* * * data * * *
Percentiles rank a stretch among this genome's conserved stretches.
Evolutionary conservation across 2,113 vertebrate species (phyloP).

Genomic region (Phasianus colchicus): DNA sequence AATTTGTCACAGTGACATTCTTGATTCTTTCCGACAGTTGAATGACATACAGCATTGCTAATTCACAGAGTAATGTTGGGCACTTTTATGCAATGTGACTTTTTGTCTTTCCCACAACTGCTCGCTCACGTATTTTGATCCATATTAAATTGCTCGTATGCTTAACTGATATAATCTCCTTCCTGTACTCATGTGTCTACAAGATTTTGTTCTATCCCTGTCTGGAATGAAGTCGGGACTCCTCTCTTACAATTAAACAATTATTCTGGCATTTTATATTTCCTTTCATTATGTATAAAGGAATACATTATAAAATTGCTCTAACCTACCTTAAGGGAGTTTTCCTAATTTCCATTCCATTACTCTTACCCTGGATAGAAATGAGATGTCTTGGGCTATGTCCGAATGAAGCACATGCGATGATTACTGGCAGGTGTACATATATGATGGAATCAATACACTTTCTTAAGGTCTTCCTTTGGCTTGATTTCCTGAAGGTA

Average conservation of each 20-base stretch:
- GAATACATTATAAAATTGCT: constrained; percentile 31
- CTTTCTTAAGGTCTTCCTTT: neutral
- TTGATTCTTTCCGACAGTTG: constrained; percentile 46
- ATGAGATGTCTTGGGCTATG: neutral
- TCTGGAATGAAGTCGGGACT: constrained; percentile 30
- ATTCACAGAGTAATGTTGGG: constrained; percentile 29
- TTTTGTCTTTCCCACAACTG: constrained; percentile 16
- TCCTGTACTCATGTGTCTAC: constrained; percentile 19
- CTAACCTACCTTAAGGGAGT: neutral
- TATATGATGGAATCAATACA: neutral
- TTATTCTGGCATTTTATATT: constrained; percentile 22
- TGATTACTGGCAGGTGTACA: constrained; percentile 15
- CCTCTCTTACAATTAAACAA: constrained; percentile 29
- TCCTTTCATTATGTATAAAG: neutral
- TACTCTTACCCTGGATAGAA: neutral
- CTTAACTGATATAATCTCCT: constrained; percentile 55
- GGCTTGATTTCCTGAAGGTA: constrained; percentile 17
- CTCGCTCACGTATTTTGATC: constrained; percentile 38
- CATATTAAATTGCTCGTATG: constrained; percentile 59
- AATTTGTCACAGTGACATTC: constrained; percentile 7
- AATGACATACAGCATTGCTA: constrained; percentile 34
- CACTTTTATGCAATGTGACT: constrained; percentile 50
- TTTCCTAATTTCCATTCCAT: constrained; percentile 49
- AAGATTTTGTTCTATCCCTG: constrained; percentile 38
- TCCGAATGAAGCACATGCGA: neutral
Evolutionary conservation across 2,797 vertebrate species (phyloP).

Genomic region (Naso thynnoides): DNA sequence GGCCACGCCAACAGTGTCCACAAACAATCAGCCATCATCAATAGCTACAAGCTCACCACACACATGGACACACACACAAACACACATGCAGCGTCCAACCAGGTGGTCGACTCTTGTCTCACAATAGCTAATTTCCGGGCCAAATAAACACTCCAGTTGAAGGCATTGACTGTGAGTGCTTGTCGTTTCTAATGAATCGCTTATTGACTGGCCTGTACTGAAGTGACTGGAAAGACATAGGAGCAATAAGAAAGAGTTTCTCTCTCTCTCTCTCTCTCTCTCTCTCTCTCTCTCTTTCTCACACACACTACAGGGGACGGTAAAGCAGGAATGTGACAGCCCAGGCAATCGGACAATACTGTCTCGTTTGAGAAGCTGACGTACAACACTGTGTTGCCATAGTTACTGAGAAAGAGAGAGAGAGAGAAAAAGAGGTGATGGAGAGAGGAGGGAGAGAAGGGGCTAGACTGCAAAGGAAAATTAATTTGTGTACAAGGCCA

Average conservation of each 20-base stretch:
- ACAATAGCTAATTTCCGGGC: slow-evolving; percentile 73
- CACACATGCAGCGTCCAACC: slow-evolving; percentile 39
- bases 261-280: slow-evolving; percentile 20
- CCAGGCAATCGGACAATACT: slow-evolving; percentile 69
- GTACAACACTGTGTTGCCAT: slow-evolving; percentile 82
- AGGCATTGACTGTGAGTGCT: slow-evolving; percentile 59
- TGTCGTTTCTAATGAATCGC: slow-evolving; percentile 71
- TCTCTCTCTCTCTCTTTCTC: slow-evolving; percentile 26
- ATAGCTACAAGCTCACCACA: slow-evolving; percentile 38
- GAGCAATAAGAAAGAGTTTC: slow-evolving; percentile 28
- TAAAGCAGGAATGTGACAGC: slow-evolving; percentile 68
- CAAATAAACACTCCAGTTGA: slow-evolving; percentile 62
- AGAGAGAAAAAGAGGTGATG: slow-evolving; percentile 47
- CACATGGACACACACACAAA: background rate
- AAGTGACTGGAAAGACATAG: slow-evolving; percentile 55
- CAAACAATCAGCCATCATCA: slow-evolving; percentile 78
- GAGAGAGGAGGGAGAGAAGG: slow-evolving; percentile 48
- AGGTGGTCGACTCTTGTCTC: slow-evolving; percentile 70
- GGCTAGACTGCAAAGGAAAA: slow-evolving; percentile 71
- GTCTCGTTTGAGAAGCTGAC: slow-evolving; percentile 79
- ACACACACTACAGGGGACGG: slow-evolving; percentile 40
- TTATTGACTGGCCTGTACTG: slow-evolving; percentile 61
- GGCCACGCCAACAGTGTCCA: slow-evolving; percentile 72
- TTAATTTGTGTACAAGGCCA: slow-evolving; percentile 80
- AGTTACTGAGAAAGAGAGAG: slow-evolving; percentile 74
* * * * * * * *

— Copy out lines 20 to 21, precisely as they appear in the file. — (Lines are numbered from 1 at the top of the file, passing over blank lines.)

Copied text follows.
- CTTAACTGATATAATCTCCT: constrained; percentile 55
- GGCTTGATTTCCTGAAGGTA: constrained; percentile 17